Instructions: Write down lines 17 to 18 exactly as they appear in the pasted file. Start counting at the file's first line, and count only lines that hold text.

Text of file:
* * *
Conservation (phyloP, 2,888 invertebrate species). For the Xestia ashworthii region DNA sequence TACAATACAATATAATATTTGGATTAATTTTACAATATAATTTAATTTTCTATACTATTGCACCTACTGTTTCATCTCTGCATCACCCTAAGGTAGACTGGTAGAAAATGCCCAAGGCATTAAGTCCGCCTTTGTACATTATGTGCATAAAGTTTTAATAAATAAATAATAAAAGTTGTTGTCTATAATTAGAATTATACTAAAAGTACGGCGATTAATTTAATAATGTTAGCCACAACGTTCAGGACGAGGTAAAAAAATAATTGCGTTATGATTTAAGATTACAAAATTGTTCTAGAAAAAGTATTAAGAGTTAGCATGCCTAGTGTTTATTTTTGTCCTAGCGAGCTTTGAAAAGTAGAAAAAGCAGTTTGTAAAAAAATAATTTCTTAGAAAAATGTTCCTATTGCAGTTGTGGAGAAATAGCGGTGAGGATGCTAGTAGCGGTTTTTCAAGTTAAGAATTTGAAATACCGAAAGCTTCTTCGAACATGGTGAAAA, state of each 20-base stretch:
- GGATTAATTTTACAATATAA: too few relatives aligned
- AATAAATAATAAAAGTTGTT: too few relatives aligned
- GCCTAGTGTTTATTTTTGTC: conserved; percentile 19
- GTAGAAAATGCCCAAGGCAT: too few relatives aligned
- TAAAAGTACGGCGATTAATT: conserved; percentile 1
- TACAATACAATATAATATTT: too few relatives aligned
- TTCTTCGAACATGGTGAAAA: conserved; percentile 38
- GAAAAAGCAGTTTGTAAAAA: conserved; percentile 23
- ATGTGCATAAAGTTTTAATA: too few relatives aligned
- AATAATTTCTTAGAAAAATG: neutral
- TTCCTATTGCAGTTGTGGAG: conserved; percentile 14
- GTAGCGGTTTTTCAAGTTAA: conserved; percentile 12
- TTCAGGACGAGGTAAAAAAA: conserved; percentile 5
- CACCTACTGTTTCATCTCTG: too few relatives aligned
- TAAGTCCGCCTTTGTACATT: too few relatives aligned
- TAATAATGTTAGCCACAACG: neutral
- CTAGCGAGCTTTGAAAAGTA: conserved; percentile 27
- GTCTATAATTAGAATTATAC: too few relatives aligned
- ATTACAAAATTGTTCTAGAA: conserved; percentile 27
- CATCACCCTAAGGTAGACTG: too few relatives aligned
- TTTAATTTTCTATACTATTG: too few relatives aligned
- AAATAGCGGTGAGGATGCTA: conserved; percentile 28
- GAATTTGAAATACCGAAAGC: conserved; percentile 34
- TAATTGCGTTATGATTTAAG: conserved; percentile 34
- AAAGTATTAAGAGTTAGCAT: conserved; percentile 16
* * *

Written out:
- TAATAATGTTAGCCACAACG: neutral
- CTAGCGAGCTTTGAAAAGTA: conserved; percentile 27